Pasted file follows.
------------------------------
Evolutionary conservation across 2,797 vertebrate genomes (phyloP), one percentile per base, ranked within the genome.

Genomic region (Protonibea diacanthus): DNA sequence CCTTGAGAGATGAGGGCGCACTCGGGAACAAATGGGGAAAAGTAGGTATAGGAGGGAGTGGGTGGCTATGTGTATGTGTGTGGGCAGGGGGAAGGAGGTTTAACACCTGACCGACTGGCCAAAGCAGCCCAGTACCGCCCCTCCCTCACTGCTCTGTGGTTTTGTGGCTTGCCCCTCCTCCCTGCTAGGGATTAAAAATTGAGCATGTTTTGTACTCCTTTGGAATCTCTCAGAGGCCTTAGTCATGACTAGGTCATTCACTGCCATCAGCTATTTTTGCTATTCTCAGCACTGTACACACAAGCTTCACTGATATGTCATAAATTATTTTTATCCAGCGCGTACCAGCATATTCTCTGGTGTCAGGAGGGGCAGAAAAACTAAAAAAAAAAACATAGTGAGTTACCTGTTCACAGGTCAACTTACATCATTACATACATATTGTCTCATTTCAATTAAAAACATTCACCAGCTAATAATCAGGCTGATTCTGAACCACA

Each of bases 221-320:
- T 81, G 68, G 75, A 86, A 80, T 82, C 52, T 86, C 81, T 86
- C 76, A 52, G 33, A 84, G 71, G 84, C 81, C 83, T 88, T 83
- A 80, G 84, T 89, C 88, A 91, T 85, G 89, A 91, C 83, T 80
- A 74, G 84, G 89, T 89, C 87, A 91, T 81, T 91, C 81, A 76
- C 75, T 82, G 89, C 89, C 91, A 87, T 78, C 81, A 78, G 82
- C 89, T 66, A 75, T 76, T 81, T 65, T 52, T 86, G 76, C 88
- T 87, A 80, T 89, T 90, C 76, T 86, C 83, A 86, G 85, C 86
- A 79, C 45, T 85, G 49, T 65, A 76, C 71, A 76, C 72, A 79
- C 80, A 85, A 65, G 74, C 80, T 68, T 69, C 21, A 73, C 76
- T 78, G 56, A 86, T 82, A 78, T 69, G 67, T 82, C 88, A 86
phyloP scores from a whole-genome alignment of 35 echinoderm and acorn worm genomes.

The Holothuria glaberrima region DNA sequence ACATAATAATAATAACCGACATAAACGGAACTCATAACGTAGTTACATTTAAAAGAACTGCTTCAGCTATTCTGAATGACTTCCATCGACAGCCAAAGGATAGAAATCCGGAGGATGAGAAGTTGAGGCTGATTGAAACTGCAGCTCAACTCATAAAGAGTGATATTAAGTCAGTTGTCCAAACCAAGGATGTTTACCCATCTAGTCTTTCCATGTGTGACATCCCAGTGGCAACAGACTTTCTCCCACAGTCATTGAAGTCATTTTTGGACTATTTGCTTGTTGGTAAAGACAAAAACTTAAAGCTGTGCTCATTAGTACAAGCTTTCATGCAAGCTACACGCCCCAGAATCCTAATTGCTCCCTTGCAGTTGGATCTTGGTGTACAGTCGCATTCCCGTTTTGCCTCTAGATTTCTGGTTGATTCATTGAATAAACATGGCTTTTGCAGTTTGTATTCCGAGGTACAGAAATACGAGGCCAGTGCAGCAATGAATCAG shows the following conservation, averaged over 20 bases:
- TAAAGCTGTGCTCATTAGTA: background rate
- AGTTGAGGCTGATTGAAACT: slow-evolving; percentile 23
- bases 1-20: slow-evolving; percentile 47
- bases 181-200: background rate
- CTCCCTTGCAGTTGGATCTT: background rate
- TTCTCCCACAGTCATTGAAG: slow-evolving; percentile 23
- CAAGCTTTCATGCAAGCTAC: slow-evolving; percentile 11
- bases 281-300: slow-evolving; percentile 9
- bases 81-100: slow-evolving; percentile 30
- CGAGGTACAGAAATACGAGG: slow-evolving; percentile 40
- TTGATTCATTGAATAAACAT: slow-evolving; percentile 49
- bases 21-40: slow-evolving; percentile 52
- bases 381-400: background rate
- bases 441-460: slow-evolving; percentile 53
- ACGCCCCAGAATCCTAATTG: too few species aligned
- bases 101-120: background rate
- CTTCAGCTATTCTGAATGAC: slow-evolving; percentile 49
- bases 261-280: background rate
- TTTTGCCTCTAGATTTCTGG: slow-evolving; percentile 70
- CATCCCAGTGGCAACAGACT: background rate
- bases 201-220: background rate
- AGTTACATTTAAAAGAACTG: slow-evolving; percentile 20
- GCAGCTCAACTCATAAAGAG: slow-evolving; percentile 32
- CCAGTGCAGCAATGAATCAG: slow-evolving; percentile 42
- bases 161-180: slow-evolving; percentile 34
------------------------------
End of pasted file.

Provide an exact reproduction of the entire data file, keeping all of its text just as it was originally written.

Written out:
Evolutionary conservation across 2,797 vertebrate genomes (phyloP), one percentile per base, ranked within the genome.

Genomic region (Protonibea diacanthus): DNA sequence CCTTGAGAGATGAGGGCGCACTCGGGAACAAATGGGGAAAAGTAGGTATAGGAGGGAGTGGGTGGCTATGTGTATGTGTGTGGGCAGGGGGAAGGAGGTTTAACACCTGACCGACTGGCCAAAGCAGCCCAGTACCGCCCCTCCCTCACTGCTCTGTGGTTTTGTGGCTTGCCCCTCCTCCCTGCTAGGGATTAAAAATTGAGCATGTTTTGTACTCCTTTGGAATCTCTCAGAGGCCTTAGTCATGACTAGGTCATTCACTGCCATCAGCTATTTTTGCTATTCTCAGCACTGTACACACAAGCTTCACTGATATGTCATAAATTATTTTTATCCAGCGCGTACCAGCATATTCTCTGGTGTCAGGAGGGGCAGAAAAACTAAAAAAAAAAACATAGTGAGTTACCTGTTCACAGGTCAACTTACATCATTACATACATATTGTCTCATTTCAATTAAAAACATTCACCAGCTAATAATCAGGCTGATTCTGAACCACA

Each of bases 221-320:
- T 81, G 68, G 75, A 86, A 80, T 82, C 52, T 86, C 81, T 86
- C 76, A 52, G 33, A 84, G 71, G 84, C 81, C 83, T 88, T 83
- A 80, G 84, T 89, C 88, A 91, T 85, G 89, A 91, C 83, T 80
- A 74, G 84, G 89, T 89, C 87, A 91, T 81, T 91, C 81, A 76
- C 75, T 82, G 89, C 89, C 91, A 87, T 78, C 81, A 78, G 82
- C 89, T 66, A 75, T 76, T 81, T 65, T 52, T 86, G 76, C 88
- T 87, A 80, T 89, T 90, C 76, T 86, C 83, A 86, G 85, C 86
- A 79, C 45, T 85, G 49, T 65, A 76, C 71, A 76, C 72, A 79
- C 80, A 85, A 65, G 74, C 80, T 68, T 69, C 21, A 73, C 76
- T 78, G 56, A 86, T 82, A 78, T 69, G 67, T 82, C 88, A 86
phyloP scores from a whole-genome alignment of 35 echinoderm and acorn worm genomes.

The Holothuria glaberrima region DNA sequence ACATAATAATAATAACCGACATAAACGGAACTCATAACGTAGTTACATTTAAAAGAACTGCTTCAGCTATTCTGAATGACTTCCATCGACAGCCAAAGGATAGAAATCCGGAGGATGAGAAGTTGAGGCTGATTGAAACTGCAGCTCAACTCATAAAGAGTGATATTAAGTCAGTTGTCCAAACCAAGGATGTTTACCCATCTAGTCTTTCCATGTGTGACATCCCAGTGGCAACAGACTTTCTCCCACAGTCATTGAAGTCATTTTTGGACTATTTGCTTGTTGGTAAAGACAAAAACTTAAAGCTGTGCTCATTAGTACAAGCTTTCATGCAAGCTACACGCCCCAGAATCCTAATTGCTCCCTTGCAGTTGGATCTTGGTGTACAGTCGCATTCCCGTTTTGCCTCTAGATTTCTGGTTGATTCATTGAATAAACATGGCTTTTGCAGTTTGTATTCCGAGGTACAGAAATACGAGGCCAGTGCAGCAATGAATCAG shows the following conservation, averaged over 20 bases:
- TAAAGCTGTGCTCATTAGTA: background rate
- AGTTGAGGCTGATTGAAACT: slow-evolving; percentile 23
- bases 1-20: slow-evolving; percentile 47
- bases 181-200: background rate
- CTCCCTTGCAGTTGGATCTT: background rate
- TTCTCCCACAGTCATTGAAG: slow-evolving; percentile 23
- CAAGCTTTCATGCAAGCTAC: slow-evolving; percentile 11
- bases 281-300: slow-evolving; percentile 9
- bases 81-100: slow-evolving; percentile 30
- CGAGGTACAGAAATACGAGG: slow-evolving; percentile 40
- TTGATTCATTGAATAAACAT: slow-evolving; percentile 49
- bases 21-40: slow-evolving; percentile 52
- bases 381-400: background rate
- bases 441-460: slow-evolving; percentile 53
- ACGCCCCAGAATCCTAATTG: too few species aligned
- bases 101-120: background rate
- CTTCAGCTATTCTGAATGAC: slow-evolving; percentile 49
- bases 261-280: background rate
- TTTTGCCTCTAGATTTCTGG: slow-evolving; percentile 70
- CATCCCAGTGGCAACAGACT: background rate
- bases 201-220: background rate
- AGTTACATTTAAAAGAACTG: slow-evolving; percentile 20
- GCAGCTCAACTCATAAAGAG: slow-evolving; percentile 32
- CCAGTGCAGCAATGAATCAG: slow-evolving; percentile 42
- bases 161-180: slow-evolving; percentile 34